World War Toons, Reload Studios, PlayStation VR, Oculus Rift
Reload Studios, which was founded by a collection of former Call of Duty game developers and Disney (DIS) and Marvel creatives, is putting the “family-friendly” in first-person shooters. The cartoonish World War Toons puts players in the middle of World War II action with a Looney Tunes feel (a pair of animated eyes throws power-ups from manhole covers to help players). This cel-shaded artistic direction actually helps with the immersion, as characters’ heads can balloon to slow down a fall (and fight off motion sickness). Players can join the battle as one of four classes: Soldier, Heavy, Officer, and Sniper. Keeping with the cartoon theme, the Heavy character can actually transform into an authentic WWII tank for limited amounts of time. The game was built with Unreal Engine 4 technology and it’s another strong virtual reality title.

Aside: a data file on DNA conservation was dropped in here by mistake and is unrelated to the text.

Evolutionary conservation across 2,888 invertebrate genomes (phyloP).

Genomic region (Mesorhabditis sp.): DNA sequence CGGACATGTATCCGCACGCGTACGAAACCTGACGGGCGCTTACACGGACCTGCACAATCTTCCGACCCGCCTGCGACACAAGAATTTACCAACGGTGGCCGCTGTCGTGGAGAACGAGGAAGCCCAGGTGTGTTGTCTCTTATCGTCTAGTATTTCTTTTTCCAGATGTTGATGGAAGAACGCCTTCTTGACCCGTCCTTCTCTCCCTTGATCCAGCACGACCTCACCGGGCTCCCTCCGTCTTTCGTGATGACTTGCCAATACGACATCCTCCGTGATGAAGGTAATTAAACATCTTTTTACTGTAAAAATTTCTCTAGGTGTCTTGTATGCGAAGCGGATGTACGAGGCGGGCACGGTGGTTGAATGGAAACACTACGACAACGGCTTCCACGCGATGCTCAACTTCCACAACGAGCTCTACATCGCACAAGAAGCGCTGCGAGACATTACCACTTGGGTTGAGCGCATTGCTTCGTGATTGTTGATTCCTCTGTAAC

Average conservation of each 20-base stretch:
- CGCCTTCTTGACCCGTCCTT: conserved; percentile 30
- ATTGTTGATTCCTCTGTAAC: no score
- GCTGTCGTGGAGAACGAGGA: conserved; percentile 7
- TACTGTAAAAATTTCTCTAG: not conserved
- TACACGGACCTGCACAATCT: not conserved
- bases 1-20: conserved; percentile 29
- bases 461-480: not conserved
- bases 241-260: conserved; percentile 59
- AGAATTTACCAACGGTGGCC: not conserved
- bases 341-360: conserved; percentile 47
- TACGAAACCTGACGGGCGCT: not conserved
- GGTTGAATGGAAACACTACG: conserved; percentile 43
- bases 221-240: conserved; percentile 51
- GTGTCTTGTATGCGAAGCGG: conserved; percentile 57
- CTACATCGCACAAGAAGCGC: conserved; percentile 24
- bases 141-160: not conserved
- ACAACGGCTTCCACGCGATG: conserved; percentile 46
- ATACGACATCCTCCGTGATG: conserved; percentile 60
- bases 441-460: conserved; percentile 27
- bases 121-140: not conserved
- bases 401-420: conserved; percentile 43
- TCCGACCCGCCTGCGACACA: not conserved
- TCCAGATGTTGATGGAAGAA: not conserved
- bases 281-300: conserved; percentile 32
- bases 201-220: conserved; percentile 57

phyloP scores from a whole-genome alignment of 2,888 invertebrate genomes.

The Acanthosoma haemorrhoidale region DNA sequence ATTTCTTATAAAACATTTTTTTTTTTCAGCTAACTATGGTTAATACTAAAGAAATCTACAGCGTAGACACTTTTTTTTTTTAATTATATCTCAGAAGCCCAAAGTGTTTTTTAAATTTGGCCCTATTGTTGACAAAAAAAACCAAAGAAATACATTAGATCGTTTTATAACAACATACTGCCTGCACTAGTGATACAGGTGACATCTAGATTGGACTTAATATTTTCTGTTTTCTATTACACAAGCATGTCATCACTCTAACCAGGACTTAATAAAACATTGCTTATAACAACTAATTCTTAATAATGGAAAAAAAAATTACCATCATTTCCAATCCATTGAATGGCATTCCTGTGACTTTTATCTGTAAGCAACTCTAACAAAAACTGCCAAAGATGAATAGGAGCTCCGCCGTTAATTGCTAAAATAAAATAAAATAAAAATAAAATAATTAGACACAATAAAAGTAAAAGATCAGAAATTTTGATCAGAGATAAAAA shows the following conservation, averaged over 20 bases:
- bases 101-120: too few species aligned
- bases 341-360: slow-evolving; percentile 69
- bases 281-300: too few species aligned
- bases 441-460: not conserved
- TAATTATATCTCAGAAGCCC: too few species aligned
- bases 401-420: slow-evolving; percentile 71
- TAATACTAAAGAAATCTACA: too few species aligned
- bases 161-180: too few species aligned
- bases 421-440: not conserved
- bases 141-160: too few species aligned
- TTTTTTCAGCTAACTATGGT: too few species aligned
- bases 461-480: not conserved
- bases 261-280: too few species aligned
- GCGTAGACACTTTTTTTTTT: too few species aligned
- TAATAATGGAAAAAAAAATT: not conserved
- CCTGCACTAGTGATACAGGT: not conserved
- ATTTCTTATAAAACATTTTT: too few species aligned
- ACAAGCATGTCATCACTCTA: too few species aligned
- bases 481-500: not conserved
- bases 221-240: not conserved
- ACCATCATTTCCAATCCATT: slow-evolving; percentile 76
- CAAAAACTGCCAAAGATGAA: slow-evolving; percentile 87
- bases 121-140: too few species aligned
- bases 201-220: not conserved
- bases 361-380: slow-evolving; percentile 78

Damaged Core, High Voltage Software, Oculus Rift
The independent developer behind first-person shooters like The Conduit franchise is making the leap to virtual reality. Damaged Core is an original futuristic light-gun shooter designed for exclusively for Oculus Rift. The game transports the player to a Tron-like landscape filled with neon colors. Gameplay varies from sniping out enemies from afar to taking on the bad guys up-close-and-personal from all angles. The game uses the “on-rails” gameplay mechanics to transport players in certain levels from one place to another, sidestepping the queasiness that can come from running in virtual reality at this early stage. This is shaping up to be a beautiful and addictive arcade shooter.
Lucky’s Tale, Playful, Oculus VR, Oculus Rift
Nintendo has Mario the plumber, Sega has Sonic the hedgehog, and Oculus has Lucky the fox. Words with Friends co-creator Paul Bettner has crafted the first virtual reality platforming adventure game. And while other game genres like shooters and racers have taken the spotlight, this traditional third-person perspective, family-friendly staple truly shines in virtual reality. Thanks to the medium, it’s now possible to truly take in the vibrant 3D world as Lucky runs, jumps, climbs, and spins his way through lush forests and cliffs with cascading waterfalls. Anyone can jump into this world, but the real challenge will be wanting to leave.